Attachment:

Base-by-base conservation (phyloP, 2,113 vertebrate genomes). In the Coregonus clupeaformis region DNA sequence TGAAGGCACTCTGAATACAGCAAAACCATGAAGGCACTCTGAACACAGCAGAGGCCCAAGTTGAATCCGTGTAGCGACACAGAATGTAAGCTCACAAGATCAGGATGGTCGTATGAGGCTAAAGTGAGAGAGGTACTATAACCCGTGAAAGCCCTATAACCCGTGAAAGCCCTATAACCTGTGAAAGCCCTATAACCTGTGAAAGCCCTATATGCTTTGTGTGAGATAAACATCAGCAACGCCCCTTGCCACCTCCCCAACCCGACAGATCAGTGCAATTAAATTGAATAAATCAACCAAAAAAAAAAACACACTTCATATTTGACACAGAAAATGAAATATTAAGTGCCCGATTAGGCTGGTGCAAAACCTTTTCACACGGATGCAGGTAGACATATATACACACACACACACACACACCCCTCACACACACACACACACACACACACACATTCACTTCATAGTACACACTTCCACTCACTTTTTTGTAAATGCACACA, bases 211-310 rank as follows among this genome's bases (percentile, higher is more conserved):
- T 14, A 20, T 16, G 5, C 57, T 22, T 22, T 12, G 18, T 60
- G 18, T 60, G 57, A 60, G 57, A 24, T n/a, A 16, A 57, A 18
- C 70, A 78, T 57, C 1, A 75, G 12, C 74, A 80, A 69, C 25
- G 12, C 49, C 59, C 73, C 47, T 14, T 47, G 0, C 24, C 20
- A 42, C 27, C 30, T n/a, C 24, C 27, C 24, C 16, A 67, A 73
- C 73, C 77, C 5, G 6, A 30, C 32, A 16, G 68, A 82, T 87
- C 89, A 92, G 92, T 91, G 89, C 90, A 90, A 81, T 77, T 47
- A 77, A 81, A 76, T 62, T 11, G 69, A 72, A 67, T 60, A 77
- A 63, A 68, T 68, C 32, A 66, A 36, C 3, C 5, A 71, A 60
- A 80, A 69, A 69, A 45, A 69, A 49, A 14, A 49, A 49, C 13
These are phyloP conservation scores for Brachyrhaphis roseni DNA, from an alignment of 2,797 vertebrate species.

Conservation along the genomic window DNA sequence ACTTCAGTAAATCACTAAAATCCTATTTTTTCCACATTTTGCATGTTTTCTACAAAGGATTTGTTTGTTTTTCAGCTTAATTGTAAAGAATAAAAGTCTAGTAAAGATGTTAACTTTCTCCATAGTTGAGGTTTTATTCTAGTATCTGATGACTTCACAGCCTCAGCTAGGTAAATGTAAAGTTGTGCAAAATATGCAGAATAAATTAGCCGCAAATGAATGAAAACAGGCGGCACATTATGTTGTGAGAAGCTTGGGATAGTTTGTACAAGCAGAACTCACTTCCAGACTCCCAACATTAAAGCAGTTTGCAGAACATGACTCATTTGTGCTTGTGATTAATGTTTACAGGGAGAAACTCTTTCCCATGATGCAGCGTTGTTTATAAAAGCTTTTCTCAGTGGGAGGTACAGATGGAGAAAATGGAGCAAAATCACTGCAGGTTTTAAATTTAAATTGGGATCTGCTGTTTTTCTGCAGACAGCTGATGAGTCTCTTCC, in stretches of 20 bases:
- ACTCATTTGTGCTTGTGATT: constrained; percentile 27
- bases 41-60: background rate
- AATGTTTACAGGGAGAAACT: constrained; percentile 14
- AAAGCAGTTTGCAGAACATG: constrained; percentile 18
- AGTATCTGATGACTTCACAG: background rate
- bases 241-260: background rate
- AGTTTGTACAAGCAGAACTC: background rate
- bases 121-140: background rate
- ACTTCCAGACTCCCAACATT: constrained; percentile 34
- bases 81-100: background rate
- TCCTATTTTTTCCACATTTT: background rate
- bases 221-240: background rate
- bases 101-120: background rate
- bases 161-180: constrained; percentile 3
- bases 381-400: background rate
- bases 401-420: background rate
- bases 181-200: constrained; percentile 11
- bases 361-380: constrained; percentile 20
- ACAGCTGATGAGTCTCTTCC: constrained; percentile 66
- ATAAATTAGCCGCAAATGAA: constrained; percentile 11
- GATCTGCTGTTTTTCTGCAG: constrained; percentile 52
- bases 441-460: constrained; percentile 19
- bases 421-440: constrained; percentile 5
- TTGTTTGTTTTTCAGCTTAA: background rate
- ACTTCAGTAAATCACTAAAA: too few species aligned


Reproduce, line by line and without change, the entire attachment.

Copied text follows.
Base-by-base conservation (phyloP, 2,113 vertebrate genomes). In the Coregonus clupeaformis region DNA sequence TGAAGGCACTCTGAATACAGCAAAACCATGAAGGCACTCTGAACACAGCAGAGGCCCAAGTTGAATCCGTGTAGCGACACAGAATGTAAGCTCACAAGATCAGGATGGTCGTATGAGGCTAAAGTGAGAGAGGTACTATAACCCGTGAAAGCCCTATAACCCGTGAAAGCCCTATAACCTGTGAAAGCCCTATAACCTGTGAAAGCCCTATATGCTTTGTGTGAGATAAACATCAGCAACGCCCCTTGCCACCTCCCCAACCCGACAGATCAGTGCAATTAAATTGAATAAATCAACCAAAAAAAAAAACACACTTCATATTTGACACAGAAAATGAAATATTAAGTGCCCGATTAGGCTGGTGCAAAACCTTTTCACACGGATGCAGGTAGACATATATACACACACACACACACACACCCCTCACACACACACACACACACACACACACATTCACTTCATAGTACACACTTCCACTCACTTTTTTGTAAATGCACACA, bases 211-310 rank as follows among this genome's bases (percentile, higher is more conserved):
- T 14, A 20, T 16, G 5, C 57, T 22, T 22, T 12, G 18, T 60
- G 18, T 60, G 57, A 60, G 57, A 24, T n/a, A 16, A 57, A 18
- C 70, A 78, T 57, C 1, A 75, G 12, C 74, A 80, A 69, C 25
- G 12, C 49, C 59, C 73, C 47, T 14, T 47, G 0, C 24, C 20
- A 42, C 27, C 30, T n/a, C 24, C 27, C 24, C 16, A 67, A 73
- C 73, C 77, C 5, G 6, A 30, C 32, A 16, G 68, A 82, T 87
- C 89, A 92, G 92, T 91, G 89, C 90, A 90, A 81, T 77, T 47
- A 77, A 81, A 76, T 62, T 11, G 69, A 72, A 67, T 60, A 77
- A 63, A 68, T 68, C 32, A 66, A 36, C 3, C 5, A 71, A 60
- A 80, A 69, A 69, A 45, A 69, A 49, A 14, A 49, A 49, C 13
These are phyloP conservation scores for Brachyrhaphis roseni DNA, from an alignment of 2,797 vertebrate species.

Conservation along the genomic window DNA sequence ACTTCAGTAAATCACTAAAATCCTATTTTTTCCACATTTTGCATGTTTTCTACAAAGGATTTGTTTGTTTTTCAGCTTAATTGTAAAGAATAAAAGTCTAGTAAAGATGTTAACTTTCTCCATAGTTGAGGTTTTATTCTAGTATCTGATGACTTCACAGCCTCAGCTAGGTAAATGTAAAGTTGTGCAAAATATGCAGAATAAATTAGCCGCAAATGAATGAAAACAGGCGGCACATTATGTTGTGAGAAGCTTGGGATAGTTTGTACAAGCAGAACTCACTTCCAGACTCCCAACATTAAAGCAGTTTGCAGAACATGACTCATTTGTGCTTGTGATTAATGTTTACAGGGAGAAACTCTTTCCCATGATGCAGCGTTGTTTATAAAAGCTTTTCTCAGTGGGAGGTACAGATGGAGAAAATGGAGCAAAATCACTGCAGGTTTTAAATTTAAATTGGGATCTGCTGTTTTTCTGCAGACAGCTGATGAGTCTCTTCC, in stretches of 20 bases:
- ACTCATTTGTGCTTGTGATT: constrained; percentile 27
- bases 41-60: background rate
- AATGTTTACAGGGAGAAACT: constrained; percentile 14
- AAAGCAGTTTGCAGAACATG: constrained; percentile 18
- AGTATCTGATGACTTCACAG: background rate
- bases 241-260: background rate
- AGTTTGTACAAGCAGAACTC: background rate
- bases 121-140: background rate
- ACTTCCAGACTCCCAACATT: constrained; percentile 34
- bases 81-100: background rate
- TCCTATTTTTTCCACATTTT: background rate
- bases 221-240: background rate
- bases 101-120: background rate
- bases 161-180: constrained; percentile 3
- bases 381-400: background rate
- bases 401-420: background rate
- bases 181-200: constrained; percentile 11
- bases 361-380: constrained; percentile 20
- ACAGCTGATGAGTCTCTTCC: constrained; percentile 66
- ATAAATTAGCCGCAAATGAA: constrained; percentile 11
- GATCTGCTGTTTTTCTGCAG: constrained; percentile 52
- bases 441-460: constrained; percentile 19
- bases 421-440: constrained; percentile 5
- TTGTTTGTTTTTCAGCTTAA: background rate
- ACTTCAGTAAATCACTAAAA: too few species aligned